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Image Nepad Chief Executive Joins African Heads of Mission to celebrate Africa Day in London

At a special Africa Heads of Mission in London meeting to mark Africa Union Day on 25 May, Professor Firmino Mucavele, the Chief Executive of the New Partnership for Africa’s Development (NEPAD), paid tribute to the visions of Africa’s founding fathers, while highlighting the challenges faced by Africa today.  Established in 1999, the Africa Union is the successor of the Organisation of African Unity which was formed in 1963 to promote the unity and solidarity of African states, eradicate colonialism, defend territorial integrity and promote international co-operation.

Welcoming the diplomatic delegates and other invited guests, H.E. Samuel Mbei, Dean of the African Union Heads of Mission, introduced the panel of speakers and challenged those present to engage in a frank exchange of views on the way forward for Africa.

David Batt, Director of the African Partnership Forum, presented a speech on behalf of the UK Secretary of State for International Development, Hilary Benn.  In it he highlighted the steps that had been taken since the report presented by the UK’s Africa Commission and noted that “the role of the AU is essential in finding and implementing Africa solutions to African problems.”

The African Union and NEPAD

Professor Mucavele reflected on the ideals behind the formation of the OAU and how, 36 years later, the leaders of Africa decided to set up the African Union (AU) to succeed the OAU in order to better face the new challenges of integration on the continent. 

Professor Mucavele spoke of his own organisation and the philosophy, strategy and progress of NEPAD. “NEPAD is about partnership, ownership and mutual accountability.”  He stressed that NEPAD is not an institution in conflict with the AU, but a programme of the AU, developed by African leaders to promote sustainable development and that the organisation is about making smart partnerships for human, social, institutional and economic development.

“NEPAD is also a philosophical framework,” he explained.  “A programme, a development framework and a philosophical framework.” As a programme of the AU, it aims to promote good governance, rule of law, peace and security; to build institutional capacity and mobilise human, material and financial resources for Africa’s development.

Image The need for unity in Africa is paramount, Professor Mucavele said.  “We should stand together. NEPAD is about building Africa and strengthening the Africa Union.”

The Professor spoke of his organisation’s mission to help restore self-confidence   to Africa and of how unity and partnership among African countries would lead to more appropriate and effective negotiations with the West for development in Africa.  In seeking financial resources, he spoke of how Africa could leverage its existing resources to better effect.  “The problem of Africa is not about money but sharing what we know.  It’s about self-confidence,” he said.  “We must use these principles to negotiate with our development partners and to dignify Africa.”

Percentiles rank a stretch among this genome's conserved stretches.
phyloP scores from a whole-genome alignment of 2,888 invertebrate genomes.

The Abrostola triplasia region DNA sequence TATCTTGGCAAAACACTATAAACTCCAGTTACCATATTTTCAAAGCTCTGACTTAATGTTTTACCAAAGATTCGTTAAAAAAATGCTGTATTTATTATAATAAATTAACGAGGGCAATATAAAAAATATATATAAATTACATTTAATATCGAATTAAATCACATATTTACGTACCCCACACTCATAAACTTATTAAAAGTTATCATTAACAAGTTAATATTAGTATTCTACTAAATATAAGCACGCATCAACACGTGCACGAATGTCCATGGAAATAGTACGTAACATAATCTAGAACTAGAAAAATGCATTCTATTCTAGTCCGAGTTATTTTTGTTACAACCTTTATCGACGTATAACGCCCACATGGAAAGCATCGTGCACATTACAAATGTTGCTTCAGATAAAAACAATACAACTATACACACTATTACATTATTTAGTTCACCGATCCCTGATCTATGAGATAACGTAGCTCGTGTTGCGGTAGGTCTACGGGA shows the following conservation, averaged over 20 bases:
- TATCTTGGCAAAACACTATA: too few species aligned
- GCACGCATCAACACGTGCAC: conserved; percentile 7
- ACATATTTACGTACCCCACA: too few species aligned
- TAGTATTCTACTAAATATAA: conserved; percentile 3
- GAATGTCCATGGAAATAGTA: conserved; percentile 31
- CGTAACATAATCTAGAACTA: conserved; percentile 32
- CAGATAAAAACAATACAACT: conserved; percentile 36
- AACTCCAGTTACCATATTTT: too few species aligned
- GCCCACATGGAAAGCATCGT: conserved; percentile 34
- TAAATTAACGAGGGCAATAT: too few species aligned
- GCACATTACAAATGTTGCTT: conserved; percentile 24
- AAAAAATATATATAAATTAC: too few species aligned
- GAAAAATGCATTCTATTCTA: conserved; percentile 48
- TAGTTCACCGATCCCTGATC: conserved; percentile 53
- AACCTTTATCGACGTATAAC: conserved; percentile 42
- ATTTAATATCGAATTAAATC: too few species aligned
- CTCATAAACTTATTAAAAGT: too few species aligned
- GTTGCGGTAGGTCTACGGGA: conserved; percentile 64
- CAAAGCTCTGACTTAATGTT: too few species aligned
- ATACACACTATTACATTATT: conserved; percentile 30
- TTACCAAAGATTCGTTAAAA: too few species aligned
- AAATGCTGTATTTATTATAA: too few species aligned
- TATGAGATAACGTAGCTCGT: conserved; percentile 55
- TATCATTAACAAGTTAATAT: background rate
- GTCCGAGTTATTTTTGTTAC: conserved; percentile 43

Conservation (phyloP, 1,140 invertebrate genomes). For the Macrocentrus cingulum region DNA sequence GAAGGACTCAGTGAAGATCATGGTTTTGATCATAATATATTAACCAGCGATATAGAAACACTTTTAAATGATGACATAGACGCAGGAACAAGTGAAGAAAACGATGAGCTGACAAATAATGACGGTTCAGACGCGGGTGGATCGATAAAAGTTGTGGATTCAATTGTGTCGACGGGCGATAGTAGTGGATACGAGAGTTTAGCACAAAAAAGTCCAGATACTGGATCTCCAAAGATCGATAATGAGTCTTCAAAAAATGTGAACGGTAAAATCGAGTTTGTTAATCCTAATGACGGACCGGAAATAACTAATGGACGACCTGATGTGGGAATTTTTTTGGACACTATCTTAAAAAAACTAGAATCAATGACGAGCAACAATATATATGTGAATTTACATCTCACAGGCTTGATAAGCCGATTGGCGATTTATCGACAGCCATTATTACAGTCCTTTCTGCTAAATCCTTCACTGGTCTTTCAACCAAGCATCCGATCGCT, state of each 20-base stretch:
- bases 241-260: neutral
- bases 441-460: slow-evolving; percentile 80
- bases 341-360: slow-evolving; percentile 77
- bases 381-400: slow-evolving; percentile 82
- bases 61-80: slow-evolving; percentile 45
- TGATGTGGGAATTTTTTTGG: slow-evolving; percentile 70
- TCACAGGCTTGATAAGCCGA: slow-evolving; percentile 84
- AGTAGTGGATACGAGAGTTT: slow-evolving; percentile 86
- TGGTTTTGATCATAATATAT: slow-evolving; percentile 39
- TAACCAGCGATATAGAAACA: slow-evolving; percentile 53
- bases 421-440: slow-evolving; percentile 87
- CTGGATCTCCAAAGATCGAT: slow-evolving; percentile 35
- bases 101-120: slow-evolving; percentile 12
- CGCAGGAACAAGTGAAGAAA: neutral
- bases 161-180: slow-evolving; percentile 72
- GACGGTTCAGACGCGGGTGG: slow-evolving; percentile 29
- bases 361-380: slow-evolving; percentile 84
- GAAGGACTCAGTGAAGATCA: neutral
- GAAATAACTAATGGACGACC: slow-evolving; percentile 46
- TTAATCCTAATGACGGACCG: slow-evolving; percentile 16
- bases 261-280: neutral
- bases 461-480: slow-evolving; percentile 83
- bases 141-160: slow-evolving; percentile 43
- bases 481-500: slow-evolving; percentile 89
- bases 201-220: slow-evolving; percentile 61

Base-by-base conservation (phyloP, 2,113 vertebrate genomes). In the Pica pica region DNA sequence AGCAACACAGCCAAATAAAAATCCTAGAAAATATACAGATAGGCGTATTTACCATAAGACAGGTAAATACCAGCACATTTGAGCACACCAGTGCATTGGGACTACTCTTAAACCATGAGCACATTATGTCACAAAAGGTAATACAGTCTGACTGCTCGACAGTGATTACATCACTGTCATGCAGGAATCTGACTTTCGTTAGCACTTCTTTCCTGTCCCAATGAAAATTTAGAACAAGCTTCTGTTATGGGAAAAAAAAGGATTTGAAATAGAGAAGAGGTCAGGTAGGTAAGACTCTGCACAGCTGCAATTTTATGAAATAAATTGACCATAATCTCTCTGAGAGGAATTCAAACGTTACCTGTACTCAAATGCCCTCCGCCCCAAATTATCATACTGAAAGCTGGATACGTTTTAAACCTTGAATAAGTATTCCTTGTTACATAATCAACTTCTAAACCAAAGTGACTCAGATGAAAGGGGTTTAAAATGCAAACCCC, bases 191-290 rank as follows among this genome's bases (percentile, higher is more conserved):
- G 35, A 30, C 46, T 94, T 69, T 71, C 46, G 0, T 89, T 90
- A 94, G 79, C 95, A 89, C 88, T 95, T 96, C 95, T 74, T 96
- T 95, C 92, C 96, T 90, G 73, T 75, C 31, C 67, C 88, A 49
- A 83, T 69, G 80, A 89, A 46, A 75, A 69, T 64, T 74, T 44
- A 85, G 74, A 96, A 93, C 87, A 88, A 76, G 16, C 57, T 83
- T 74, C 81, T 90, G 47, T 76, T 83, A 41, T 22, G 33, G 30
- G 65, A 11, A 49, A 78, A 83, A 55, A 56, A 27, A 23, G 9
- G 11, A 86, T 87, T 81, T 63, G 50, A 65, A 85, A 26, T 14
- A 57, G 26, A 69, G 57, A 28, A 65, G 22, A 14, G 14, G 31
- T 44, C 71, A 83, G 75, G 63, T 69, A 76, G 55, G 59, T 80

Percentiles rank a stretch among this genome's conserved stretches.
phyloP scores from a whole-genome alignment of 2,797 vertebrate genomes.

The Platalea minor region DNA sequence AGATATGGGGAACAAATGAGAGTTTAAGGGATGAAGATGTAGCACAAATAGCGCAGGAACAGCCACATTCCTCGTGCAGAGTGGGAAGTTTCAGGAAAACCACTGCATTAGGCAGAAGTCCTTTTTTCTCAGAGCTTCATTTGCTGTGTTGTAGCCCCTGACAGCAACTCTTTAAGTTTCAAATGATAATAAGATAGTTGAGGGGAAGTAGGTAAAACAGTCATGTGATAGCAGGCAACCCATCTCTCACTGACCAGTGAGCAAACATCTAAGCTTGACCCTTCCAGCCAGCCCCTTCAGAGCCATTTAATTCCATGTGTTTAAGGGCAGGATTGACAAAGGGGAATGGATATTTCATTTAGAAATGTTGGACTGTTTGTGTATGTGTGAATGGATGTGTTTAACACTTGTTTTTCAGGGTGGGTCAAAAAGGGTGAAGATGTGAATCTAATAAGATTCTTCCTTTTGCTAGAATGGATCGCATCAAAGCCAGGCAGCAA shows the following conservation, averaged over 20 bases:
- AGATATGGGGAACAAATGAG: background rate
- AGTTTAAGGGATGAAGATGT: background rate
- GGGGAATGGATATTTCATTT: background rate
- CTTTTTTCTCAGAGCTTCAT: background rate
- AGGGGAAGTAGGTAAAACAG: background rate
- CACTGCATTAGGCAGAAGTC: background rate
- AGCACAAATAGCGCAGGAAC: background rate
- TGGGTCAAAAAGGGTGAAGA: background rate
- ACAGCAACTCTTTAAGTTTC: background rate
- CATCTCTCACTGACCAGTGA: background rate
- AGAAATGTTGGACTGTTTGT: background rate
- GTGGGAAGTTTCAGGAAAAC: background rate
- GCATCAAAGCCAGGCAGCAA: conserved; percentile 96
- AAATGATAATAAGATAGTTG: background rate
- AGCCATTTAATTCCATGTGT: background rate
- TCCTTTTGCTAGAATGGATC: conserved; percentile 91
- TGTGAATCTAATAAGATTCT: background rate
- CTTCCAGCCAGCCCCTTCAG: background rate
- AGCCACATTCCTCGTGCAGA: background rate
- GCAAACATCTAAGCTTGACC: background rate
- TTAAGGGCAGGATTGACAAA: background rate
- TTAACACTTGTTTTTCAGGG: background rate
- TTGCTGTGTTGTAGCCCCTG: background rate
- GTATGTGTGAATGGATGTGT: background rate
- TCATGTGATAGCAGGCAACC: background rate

The Professor argued that the continent needs to mobilise its human resources in order to have knowledge and value systems and to better leverage its natural resources.  “We have them,” he said, “but still suffer from famine – 300 million people living on less than $1 dollar a day.”  The continent, he added, also needs institutional resources to harmonise and synchronise procedures and laws so that it can trade. 

Unity and Partnerships

ImageUnity and partnership was the recurrent theme of the Professor’s address.  “Partnerships are key for Africans, but only when we know what we want and we know what we want to do.  Then we can negotiate knowing our comparative advantage.  We should create new products and markets and harness and generate financial and human resources for development.”

The Professor acknowledged the challenges of corruption within the Continent but also pointed out that corruption is a universal challenge and one that involves complicity from other parts of the world.  “We can fight to change the image of Africa but we have to move to new ways,” he said.

What is needed to help make the difference for the African continent, he said, was working together to effect increased productivity, efficiency and lower transaction costs on the continent.  The role of NEPAD in this process was critical.  “NEPAD operationalises the principles of the AU and oversees their implementation.  Our emphasis is now on partnership between African countries and regional and continental integration.”

Pictures by Bright Malopa.

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